Japan’s biggest bond investors, emerging from a battle with deflation that sent yields tumbling, say Europe risks a lost decade like the one they’ve endured.
Daiwa SB Investments Ltd., Diam Co. and at least two other investors overseeing almost $250 billion in combined assets say a record-setting rally in German and other European bonds has further to go. Investors were willing to accept just 39 basis points of extra yield to purchase 10-year notes in Germany instead of Japan this week, narrowing from 132 as recently as September 2013.
Yields across the euro area slid to records after European Central Bank President Mario Draghi last month added to speculation he’s preparing Japan-style debt purchases known as quantitative easing to support the economy. ECB policy makers meet tomorrow. To investors in Tokyo, the situation looks like what they went through in the 1990s as the collapse of a real-estate bubble and tumbling consumer prices led the Bank of Japan to start its own QE program in 2001.
“From the perspective that Europe is facing deflationary pressure and low growth and is looking to roll out QE, we can say yields are turning Japanese,” Shinji Kunibe, the head of foreign-bond management at Daiwa SB in Tokyo, said in a telephone interview on Aug. 29. The company manages the equivalent of $46.6 billion.
Bond yields across the euro area have tumbled since Draghi said at the Kansas City Fed’s annual conference in Jackson Hole, Wyoming, last month that the central bank will use “all the available instruments needed to ensure price stability” and is “ready to adjust our policy stance further.”
German 10-year yields dropped to a record 0.866 percent last week. They may fall to match Japan’s of about 0.5 percent once quantitative easing starts, Kunibe said. German 10-year bonds yielded 0.96 percent at 10:38 a.m. today in London.
Europe is already about half way toward a lost decade, after a debt crisis sent bond yields including those in Italy, Spain, Greece and Portugal surging in 2011 and 2012, threatening to undo the currency bloc.
The euro area’s annual inflation slowed to 0.3 percent in August, increasing pressure on the ECB to take action. The central bank’s inflation target is just under 2 percent. The unemployment rate stayed close to a record high.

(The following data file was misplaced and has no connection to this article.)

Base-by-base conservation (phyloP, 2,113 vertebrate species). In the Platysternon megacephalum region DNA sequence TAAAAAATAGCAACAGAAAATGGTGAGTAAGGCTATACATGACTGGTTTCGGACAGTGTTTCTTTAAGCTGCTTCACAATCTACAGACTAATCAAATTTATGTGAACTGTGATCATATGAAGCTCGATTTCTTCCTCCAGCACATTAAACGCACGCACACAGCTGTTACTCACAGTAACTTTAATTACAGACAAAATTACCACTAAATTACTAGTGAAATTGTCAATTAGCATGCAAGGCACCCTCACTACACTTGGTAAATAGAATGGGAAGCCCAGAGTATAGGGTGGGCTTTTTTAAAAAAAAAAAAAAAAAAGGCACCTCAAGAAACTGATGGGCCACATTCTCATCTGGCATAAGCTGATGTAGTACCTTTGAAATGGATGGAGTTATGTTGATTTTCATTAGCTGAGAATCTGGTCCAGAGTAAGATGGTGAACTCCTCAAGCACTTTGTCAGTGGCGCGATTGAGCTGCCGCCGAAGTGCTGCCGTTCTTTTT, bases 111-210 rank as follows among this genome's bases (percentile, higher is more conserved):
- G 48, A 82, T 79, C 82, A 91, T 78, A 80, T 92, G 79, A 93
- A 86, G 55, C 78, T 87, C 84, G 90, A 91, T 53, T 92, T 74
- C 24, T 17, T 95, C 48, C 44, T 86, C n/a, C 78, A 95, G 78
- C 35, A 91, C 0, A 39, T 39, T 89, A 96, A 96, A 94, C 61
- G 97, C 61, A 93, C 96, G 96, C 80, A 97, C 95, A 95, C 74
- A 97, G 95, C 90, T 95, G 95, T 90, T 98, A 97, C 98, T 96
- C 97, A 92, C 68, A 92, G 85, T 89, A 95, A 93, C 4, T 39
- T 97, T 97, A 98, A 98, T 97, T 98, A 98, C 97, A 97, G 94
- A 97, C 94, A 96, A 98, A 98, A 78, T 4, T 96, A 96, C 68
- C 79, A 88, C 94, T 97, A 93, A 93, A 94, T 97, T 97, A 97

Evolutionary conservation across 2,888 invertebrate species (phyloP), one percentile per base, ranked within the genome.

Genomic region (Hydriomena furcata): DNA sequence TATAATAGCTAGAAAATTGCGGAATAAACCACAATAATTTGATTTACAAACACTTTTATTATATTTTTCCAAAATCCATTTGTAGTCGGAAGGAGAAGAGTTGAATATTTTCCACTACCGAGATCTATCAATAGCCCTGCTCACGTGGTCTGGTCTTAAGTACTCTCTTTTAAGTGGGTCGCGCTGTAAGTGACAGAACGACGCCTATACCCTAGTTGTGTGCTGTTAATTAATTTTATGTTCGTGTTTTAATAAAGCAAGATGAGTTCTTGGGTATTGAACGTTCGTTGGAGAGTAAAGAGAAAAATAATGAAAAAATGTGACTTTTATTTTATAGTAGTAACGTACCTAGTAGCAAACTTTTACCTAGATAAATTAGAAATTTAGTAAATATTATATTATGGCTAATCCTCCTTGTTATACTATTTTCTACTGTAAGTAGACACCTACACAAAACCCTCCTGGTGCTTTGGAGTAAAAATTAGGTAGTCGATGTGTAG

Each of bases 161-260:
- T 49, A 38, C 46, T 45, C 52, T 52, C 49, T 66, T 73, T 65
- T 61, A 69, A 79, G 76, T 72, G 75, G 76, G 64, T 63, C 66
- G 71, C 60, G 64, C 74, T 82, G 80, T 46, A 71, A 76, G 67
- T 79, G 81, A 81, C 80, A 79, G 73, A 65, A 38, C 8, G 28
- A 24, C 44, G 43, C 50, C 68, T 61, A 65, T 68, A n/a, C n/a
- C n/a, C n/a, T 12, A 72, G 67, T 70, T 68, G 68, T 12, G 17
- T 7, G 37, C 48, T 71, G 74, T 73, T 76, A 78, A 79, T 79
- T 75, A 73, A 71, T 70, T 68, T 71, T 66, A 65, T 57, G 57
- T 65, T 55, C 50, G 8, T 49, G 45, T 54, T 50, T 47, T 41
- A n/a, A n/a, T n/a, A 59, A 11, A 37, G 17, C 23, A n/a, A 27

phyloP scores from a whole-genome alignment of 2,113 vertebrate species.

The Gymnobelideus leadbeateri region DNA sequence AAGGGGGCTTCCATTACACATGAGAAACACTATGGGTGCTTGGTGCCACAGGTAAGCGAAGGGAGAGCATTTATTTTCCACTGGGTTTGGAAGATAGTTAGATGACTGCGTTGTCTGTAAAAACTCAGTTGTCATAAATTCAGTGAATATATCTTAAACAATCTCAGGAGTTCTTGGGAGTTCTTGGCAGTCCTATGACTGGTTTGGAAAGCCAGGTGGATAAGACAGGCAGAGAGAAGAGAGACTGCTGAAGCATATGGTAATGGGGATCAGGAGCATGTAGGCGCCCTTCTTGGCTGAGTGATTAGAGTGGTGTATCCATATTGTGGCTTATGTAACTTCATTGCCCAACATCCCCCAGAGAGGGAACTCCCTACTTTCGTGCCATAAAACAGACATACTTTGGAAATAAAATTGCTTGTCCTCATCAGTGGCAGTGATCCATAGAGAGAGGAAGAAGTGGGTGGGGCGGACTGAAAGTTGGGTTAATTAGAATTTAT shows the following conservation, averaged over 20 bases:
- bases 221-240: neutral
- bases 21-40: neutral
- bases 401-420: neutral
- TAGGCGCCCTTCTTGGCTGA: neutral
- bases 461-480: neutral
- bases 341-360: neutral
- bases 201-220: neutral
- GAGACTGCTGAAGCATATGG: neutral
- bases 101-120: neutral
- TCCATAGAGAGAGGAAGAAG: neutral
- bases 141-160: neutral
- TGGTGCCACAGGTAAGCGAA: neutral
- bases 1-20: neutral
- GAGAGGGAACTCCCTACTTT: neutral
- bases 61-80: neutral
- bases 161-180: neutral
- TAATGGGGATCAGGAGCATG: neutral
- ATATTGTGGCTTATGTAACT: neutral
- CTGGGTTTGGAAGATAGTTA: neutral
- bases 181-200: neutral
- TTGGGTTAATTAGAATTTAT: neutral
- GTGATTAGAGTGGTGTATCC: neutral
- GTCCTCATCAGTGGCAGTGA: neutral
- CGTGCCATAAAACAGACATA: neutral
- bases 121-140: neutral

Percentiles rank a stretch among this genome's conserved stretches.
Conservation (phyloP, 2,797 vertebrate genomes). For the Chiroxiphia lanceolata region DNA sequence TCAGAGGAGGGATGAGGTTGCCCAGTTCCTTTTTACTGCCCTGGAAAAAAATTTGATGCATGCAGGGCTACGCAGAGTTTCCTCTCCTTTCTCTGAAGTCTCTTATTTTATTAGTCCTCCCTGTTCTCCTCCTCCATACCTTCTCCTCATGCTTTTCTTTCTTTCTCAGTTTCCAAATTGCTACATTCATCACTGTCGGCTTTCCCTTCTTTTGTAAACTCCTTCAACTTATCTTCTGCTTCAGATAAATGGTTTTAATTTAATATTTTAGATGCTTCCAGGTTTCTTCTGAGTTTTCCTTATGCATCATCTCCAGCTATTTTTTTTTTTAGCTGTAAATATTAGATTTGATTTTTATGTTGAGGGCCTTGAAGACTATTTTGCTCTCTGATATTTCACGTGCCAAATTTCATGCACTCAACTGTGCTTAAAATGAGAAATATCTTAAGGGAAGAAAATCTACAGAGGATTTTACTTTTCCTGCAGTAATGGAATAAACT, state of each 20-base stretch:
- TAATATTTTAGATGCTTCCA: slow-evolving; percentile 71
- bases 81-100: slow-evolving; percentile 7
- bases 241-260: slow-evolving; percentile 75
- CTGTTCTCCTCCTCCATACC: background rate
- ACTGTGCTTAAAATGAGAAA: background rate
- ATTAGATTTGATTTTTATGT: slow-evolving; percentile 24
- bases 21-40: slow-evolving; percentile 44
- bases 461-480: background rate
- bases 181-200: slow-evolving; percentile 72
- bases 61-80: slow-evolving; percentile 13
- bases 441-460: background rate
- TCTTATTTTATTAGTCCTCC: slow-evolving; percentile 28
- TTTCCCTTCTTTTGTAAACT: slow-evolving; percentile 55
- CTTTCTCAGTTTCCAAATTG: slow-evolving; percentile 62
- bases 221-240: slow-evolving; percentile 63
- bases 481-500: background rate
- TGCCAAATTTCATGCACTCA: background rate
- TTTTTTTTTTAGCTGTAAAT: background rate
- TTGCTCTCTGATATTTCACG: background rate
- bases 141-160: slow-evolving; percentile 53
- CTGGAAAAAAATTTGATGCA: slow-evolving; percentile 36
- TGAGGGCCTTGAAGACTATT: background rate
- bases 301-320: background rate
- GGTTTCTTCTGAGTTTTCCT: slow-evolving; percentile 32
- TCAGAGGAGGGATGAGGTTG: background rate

The Federal Reserve also uses quantitative easing in the U.S., though it is scaling back its debt purchases and is on course to end them this year.
The threat of deflation in the euro area is translating into bond gains. European government debt returned 12 percent during the past year, according to Bank of America Merrill Lynch indexes. Japan’s gained 2.8 percent, and America’s climbed 3.7 percent, the data show.
Diam has favored German bunds since July and there’s no reason to sell now, said Hajime Nagata, one of the investors for the equivalent of $113.7 billion the company oversees in Tokyo.
“The European economic situation is getting worse,” Nagata said in a telephone call on Aug. 29. “The euro is facing the threat of deflation.”
Mizuho Asset Management Co. is less optimistic on European sovereign debt. The ECB is being more proactive than the BOJ was, said Yusuke Ito, one of the investors for the equivalent of $38 billion at the company in Tokyo.
“If you look at the German 10-year yield, the room to go down further is somewhat limited,” he said in a telephone call Sept. 1. “The rally was very sharp, and now it’s more or less over.” Mizuho Asset Management holds fewer German bonds than the percentage in the index it uses to gauge performance and an equal weighting of Spain and Italy as the benchmark, he said.
At Mitsubishi UFJ Asset Management Co., Hideo Shimomura, the chief fund investor, said Europe’s experience is similar to Japan’s but not the same. Inflation is slowing in the euro area though prices haven’t gone into a downward spiral.
German 10-year yields may fall to 0.5 percent or 0.6 percent as soon as next month, said Shimomura, one of the investors for the equivalent of $76 billion at the company in Tokyo, based on an e-mail yesterday.
Europe’s economy is weak enough that the ECB will be copying the BOJ, if not at tomorrow’s meeting then later this year, said Satoshi Yamada, a manager of debt trading in Tokyo at Okasan Asset Management Co. in Tokyo.
“European bond yields will be under pressure to go lower,” he said in a phone call Sept. 1. “Europe looks to be following a somewhat similar path to Japan’s.” Okasan manages the equivalent of $11 billion.